I'd like to write a script to automate viewport draw mode switching when navigating the viewport. Could this be done with, say, a modal operator? I haven't written any modal operators before, so before I go all Don Quixote on this thing, I'd like to know if this is even possible.

So, can view3d.rotate(), view3d.move(), etc., be intercepted in such a way as to change the viewport to bounding box draw mode automatically whenever the viewport is being navigated?

Also, I've looked at the documentation on modal operators and I couldn't really understand it. Maybe someone could help me understand the functions and how they work together?


1 Answer 1


Switch shading mode while navigating the 3D View

import bpy

class VIEW3D_OT_View_box_orbit(bpy.types.Operator):
    """Switch shading mode while navigating the 3D View"""
    bl_idname = "view3d.navigate_shade_switch"
    bl_label = "Navigating Toggled Shading"

    nav_mode = bpy.props.EnumProperty(name = "Navigation", items=[
        ("rotate", "Rotate", "Rotate the view"),
        ("move", "Move", "Move the view"),
        ("zoom", "Zoom", "Zoom in/out in the view"),
        ("dolly", "Dolly", "Dolly in/out in the view"),
        ("fly", "Fly", "Interactively fly around the scene"),
    shade_mode = bpy.props.EnumProperty(name = "Shading", items=[
        ("BOUNDBOX", "Bounding Box", "Display the object's local bounding boxes only", "BBOX", 1),
        ("WIREFRAME", "Wireframe", "Display the object as wire edges", "WIRE", 2),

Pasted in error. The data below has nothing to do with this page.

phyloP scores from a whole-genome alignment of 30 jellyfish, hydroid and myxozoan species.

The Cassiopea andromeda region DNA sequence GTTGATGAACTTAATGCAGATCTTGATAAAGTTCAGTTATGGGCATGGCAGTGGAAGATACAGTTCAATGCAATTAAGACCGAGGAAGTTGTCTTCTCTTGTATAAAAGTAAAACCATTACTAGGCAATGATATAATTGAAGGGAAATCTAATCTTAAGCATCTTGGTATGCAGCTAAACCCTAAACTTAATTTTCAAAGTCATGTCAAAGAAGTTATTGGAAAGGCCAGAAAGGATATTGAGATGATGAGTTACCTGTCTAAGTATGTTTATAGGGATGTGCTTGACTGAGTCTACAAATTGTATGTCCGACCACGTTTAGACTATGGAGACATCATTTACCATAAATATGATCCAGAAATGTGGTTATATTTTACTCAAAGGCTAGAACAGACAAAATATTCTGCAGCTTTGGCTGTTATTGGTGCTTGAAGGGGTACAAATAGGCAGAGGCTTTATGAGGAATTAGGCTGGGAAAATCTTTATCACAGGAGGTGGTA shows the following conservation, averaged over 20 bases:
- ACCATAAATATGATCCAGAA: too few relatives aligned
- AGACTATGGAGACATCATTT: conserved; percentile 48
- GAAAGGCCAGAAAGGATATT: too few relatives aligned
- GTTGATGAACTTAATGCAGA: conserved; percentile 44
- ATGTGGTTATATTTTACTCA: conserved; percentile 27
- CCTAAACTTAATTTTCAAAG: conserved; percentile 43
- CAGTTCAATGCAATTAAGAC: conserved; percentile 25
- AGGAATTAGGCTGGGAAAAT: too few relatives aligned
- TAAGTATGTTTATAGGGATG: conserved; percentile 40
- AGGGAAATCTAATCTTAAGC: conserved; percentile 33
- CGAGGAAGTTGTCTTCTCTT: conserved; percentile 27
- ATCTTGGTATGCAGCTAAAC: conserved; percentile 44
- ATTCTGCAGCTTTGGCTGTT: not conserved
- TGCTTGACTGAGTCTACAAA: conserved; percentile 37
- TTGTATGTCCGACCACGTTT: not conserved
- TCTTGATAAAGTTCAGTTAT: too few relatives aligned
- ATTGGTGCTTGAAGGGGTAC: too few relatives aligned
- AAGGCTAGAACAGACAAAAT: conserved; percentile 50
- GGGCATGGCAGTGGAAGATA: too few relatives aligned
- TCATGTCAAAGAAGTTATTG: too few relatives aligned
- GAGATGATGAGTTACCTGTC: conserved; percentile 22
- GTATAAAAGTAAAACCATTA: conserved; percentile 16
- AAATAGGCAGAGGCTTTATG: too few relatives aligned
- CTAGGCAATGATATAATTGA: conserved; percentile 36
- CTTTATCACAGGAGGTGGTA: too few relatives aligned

("SOLID", "Solid", "Display the object solid, lit with default OpenGL lights", "SOLID", 3),
        ("TEXTURED", "Textured", "Display the object solid, with a texture", "POTATO", 4),
        ("MATERIAL", "Material", "Display objects solid, with GLSL material", "MATERIAL", 5),
        ("RENDERED", "Rendered", "Display render preview", "SMOOTH", 6),

    def modal(self, context, event):
        if not hasattr(self, "navigating"):
            self.navigating = True
            getattr(bpy.ops.view3d, self.nav_mode)("INVOKE_DEFAULT")
            return {"RUNNING_MODAL"}
        elif event.type == "TIMER":
            return {"RUNNING_MODAL"}
        context.space_data.viewport_shade = self.shading
        return {"FINISHED"}

    def invoke(self, context, event):
        v3d = context.space_data
        if v3d.type == "VIEW_3D":
            self.shading = v3d.viewport_shade
                v3d.viewport_shade = self.shade_mode
            except TypeError:
                pass # Shading mode not supported.
            return {"RUNNING_MODAL"}
        return {"CANCELLED"}

  • $\begingroup$ Hmm... this doesn't seem to be working for me. When I run the operator it quickly switches to bounding box then back. $\endgroup$
    – CharlesL
    Commented Jul 21, 2013 at 0:39
  • $\begingroup$ @Aldrik - Hey that's neat, thank you; it works just fine here. I could make that into a hotkey I guess! :) I don't understand the functions, though. What is context.window_manage.modal_handler_add(self) doing, exactly? And how are the two functions working together? $\endgroup$ Commented Jul 21, 2013 at 1:37
  • $\begingroup$ @swingsoneto It appends self to the modal handlers, which causes Blender to call the modal method repeatedly. The first time we call rotate (which appends itself and runs repeatedly), when that completes it's called again and shading's reset. $\endgroup$
    – Aldrik
    Commented Jul 21, 2013 at 3:00
  • $\begingroup$ @CharlesL There does seem to be some issue depending on how the script is invoked. eg. If using the Search Menu you need to click it (instead of return). Could do with a better way to detect that the navigation operator has finished but for the expected use case (key binding) this works well enough. $\endgroup$
    – Aldrik
    Commented Jul 21, 2013 at 12:50
  • $\begingroup$ Alt+LMB Press works just fine! Great for cycles' rendered preview. BTW: A macro might work here? blender.stackexchange.com/a/3037/1363 $\endgroup$
    – CodeManX
    Commented Sep 30, 2013 at 22:31

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